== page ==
- Specifying port 0 will result in a random port being assigned by the OS. This is ideal only if you have some sort of auto-discovery mechanism for finding the port your users are interested in (e.g. connecting to a web server on port 80 and requesting the correct port number). Otherwise, you'll have to occupy an "open" port number.
- The first 1023 port numbers are reserved by some operating systems (e.g. Linux). Under those OSes, special permissions are required to run services on port numbers under 1024. Specifically, the process either has to have been started by the 'root' user OR been declared okay by the 'root' user with special kernel commands (e.g. setcap 'cap_net_bind_service=+ep' /path/to/program).
- Of the remaining port numbers, huge swaths of the space have been used for what are known as Ephemeral Ports. These are randomly selected and used for temporary connections. 1024-5000 have been used by a number of OSes. IANA officially recommends 49152-65535 for the Ephemeral Ports.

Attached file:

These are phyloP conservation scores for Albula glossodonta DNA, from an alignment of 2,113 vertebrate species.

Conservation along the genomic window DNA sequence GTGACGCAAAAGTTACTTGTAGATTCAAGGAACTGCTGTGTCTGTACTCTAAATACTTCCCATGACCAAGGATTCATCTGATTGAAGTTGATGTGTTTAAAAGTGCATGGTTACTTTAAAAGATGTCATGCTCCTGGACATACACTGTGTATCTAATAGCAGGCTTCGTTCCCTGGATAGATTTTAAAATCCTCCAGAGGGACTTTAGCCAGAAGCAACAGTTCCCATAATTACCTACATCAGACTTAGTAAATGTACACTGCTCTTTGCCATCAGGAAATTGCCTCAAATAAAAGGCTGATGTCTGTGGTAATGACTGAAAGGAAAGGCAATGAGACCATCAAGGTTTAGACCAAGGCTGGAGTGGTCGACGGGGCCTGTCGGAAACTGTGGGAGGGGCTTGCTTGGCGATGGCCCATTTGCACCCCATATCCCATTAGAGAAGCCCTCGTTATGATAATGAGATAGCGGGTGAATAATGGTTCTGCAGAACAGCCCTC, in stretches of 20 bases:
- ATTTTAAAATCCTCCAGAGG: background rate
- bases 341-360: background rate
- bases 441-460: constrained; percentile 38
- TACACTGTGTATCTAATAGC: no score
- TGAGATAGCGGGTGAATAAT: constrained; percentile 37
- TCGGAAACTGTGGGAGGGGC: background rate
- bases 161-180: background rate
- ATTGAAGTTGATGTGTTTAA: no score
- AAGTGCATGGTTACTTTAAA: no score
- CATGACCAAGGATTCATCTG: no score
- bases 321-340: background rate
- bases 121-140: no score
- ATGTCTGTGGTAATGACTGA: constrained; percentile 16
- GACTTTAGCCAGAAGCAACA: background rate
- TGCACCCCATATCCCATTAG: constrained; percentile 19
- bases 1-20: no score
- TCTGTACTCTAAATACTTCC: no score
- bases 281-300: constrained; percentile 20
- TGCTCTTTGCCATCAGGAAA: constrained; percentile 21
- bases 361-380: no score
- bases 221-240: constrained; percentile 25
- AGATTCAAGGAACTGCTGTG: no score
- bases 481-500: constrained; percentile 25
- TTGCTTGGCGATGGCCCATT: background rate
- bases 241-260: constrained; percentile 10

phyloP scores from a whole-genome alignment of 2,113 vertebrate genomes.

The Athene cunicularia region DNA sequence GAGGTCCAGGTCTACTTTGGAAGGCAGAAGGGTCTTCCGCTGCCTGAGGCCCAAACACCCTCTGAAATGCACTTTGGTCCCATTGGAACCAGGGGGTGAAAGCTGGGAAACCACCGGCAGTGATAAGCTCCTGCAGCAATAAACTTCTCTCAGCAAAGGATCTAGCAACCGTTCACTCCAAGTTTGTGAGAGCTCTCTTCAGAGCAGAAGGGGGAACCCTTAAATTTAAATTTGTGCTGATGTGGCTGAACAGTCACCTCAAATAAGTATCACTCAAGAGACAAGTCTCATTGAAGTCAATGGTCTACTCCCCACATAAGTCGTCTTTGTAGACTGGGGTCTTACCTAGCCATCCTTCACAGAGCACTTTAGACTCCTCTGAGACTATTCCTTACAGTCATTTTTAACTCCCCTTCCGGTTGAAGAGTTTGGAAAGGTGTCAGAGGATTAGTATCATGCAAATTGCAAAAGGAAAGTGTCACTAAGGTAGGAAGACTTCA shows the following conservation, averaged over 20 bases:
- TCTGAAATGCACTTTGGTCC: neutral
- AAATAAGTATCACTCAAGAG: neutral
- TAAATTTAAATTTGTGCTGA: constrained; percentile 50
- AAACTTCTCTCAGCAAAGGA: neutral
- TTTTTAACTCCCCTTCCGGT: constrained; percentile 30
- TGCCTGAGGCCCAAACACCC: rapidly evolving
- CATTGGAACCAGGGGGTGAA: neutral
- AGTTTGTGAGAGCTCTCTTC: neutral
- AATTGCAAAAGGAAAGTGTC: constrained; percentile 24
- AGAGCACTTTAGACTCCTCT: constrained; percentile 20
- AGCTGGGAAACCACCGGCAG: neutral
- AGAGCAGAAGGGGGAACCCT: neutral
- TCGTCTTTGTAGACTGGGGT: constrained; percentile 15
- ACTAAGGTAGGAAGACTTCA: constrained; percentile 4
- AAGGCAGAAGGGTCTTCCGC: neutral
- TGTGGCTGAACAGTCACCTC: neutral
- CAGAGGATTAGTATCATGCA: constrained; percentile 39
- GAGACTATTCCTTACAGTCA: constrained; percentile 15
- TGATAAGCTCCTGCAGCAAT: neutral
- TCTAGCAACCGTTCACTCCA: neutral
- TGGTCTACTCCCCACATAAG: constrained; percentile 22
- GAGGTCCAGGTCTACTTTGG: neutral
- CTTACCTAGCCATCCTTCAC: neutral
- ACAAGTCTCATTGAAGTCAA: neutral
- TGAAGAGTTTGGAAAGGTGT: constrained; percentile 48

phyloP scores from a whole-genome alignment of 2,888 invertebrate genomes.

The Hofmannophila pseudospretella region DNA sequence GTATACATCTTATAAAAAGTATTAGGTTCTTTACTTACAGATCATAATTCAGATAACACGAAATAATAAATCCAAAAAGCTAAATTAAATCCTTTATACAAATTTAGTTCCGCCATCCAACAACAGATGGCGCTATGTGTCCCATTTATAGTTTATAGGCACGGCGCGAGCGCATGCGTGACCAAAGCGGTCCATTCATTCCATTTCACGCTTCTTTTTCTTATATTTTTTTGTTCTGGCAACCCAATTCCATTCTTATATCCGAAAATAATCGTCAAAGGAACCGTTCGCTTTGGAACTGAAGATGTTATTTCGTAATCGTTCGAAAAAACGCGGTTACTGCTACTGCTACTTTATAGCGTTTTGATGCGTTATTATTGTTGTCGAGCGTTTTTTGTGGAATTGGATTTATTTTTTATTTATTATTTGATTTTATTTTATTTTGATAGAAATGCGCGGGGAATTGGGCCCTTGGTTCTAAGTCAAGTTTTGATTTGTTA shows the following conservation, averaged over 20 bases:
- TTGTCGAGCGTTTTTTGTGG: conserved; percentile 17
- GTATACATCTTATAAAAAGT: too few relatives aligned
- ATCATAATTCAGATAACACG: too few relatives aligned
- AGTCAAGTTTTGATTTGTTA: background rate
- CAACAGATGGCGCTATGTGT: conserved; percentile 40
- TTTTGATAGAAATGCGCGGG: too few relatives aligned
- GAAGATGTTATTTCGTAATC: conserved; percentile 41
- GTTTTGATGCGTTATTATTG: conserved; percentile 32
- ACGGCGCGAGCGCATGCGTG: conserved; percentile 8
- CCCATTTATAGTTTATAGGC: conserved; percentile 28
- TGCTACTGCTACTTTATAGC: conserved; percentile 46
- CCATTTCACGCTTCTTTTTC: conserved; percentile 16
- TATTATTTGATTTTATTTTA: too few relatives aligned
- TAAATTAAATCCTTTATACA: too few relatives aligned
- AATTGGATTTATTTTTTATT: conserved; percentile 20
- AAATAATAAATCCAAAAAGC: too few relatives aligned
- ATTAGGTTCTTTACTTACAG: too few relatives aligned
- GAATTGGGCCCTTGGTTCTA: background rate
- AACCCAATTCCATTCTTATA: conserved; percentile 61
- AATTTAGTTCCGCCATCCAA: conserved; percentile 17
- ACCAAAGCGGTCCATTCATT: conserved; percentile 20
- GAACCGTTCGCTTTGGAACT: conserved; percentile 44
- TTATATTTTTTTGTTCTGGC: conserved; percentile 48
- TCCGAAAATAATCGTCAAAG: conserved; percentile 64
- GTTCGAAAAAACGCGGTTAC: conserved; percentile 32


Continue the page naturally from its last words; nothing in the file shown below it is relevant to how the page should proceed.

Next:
- Port 8080 is the most common "high" port that people use (i.e. alternate web server port). Avoiding that is a good idea.
Get a random TCP port number
As long as it doesn't output 8080, you are good. If it does output 8080 and/or stomping on IANA assignments bothers you, reload the page and try again.